A proto-Google Glass it was not, in either form or function, but it would be some time before we’d see anything else resembling a wearable computer.
It’s a device that’s decidedly simple by today’s definition of a computer; one designed for a single task — beating roulette — as opposed to a more general-purpose machine. It was also a homebrew project in the truest sense, looking like not much more than a small box stuffed with wires and electronics. Input and output were handled with the tap of a shoe and an audible tone in an earpiece, with the computer itself simply strapped around the waist. Then again, when you’re trying to sneak a computer into a Vegas casino, one of your primary concerns is not being seen.
A proto-Google Glass it was not, in either form or function, but it would be some time before we’d see anything else resembling a wearable computer. It nonetheless offered an early hint at the more complex wearable devices that would follow decades later — from the pioneering work of Steve Mann and others in the 1980s and ’90s, to today’s smartwatches and activity trackers. And it’s due in part to those devices that Thorp’s wearable computer is remembered more now than ever before.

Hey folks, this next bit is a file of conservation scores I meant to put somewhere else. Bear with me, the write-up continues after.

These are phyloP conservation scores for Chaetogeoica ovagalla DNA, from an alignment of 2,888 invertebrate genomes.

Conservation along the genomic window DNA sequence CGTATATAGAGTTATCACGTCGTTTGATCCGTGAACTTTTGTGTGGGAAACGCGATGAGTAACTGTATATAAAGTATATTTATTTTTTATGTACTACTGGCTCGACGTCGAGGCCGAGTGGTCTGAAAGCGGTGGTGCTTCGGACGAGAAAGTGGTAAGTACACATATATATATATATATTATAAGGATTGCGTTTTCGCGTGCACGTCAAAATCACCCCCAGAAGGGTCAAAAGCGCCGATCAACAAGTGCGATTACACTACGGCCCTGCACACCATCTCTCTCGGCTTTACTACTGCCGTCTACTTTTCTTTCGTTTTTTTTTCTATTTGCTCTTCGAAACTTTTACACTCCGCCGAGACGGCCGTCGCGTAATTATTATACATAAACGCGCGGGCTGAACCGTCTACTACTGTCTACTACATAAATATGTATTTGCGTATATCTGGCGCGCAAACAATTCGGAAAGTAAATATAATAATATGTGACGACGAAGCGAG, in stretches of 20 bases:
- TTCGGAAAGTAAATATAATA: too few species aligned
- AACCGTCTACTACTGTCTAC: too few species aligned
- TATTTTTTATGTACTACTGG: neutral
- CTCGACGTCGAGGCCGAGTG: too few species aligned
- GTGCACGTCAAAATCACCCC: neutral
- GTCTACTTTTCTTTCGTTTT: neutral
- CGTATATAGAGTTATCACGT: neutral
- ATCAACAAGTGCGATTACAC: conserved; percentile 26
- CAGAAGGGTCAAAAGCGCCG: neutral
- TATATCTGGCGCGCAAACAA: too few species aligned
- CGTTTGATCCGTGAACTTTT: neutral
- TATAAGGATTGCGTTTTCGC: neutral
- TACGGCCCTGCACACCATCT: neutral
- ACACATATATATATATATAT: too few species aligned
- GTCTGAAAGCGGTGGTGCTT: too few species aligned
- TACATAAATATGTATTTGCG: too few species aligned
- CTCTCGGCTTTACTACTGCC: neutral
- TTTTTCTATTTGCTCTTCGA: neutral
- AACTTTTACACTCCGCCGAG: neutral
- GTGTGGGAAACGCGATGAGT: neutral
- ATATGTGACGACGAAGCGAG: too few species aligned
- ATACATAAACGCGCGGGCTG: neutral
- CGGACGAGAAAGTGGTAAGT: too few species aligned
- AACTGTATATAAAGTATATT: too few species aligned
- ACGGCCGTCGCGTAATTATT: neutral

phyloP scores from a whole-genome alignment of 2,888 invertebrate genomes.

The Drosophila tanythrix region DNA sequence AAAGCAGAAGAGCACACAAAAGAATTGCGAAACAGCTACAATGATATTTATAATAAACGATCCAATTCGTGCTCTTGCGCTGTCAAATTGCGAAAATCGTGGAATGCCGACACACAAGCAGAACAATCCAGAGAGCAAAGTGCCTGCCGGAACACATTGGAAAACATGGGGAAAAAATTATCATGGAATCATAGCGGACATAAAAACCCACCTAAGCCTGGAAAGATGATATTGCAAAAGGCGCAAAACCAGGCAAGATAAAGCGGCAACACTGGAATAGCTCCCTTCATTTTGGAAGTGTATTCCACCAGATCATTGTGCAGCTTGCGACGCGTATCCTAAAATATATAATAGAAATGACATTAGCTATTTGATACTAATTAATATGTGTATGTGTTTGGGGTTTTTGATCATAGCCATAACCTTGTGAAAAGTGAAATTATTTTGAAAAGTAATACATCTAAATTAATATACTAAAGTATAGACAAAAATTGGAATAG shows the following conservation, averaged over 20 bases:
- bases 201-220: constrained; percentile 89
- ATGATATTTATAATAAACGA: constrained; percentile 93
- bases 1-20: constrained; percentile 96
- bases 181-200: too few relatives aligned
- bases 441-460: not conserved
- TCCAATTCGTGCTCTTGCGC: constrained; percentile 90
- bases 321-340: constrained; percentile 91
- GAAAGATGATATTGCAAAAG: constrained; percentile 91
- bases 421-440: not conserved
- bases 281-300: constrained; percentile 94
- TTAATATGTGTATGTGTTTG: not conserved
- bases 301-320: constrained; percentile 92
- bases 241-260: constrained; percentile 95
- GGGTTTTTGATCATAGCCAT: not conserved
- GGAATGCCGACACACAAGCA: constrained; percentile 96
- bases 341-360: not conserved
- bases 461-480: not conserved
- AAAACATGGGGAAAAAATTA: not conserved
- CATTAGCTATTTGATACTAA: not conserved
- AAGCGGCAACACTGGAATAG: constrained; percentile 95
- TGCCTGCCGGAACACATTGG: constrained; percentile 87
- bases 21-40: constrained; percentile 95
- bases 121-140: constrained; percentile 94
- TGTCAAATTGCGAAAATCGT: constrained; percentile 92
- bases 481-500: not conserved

Thorp first revealed the computer and his ability to successfully predict roulette with it in the second edition of Beat the Dealer, published in 1966, although he only described it in broad terms. In it, Thorp wrote that he “played roulette on a regulation wheel in the basement lab of a world-famous scientist,” and that “in an hour’s run, betting no more than $25 per number, we won a fictional $8,000!” Thorp also noted that “there are certain electronic problems which have so far kept the method from being used on a large scale in the casinos.”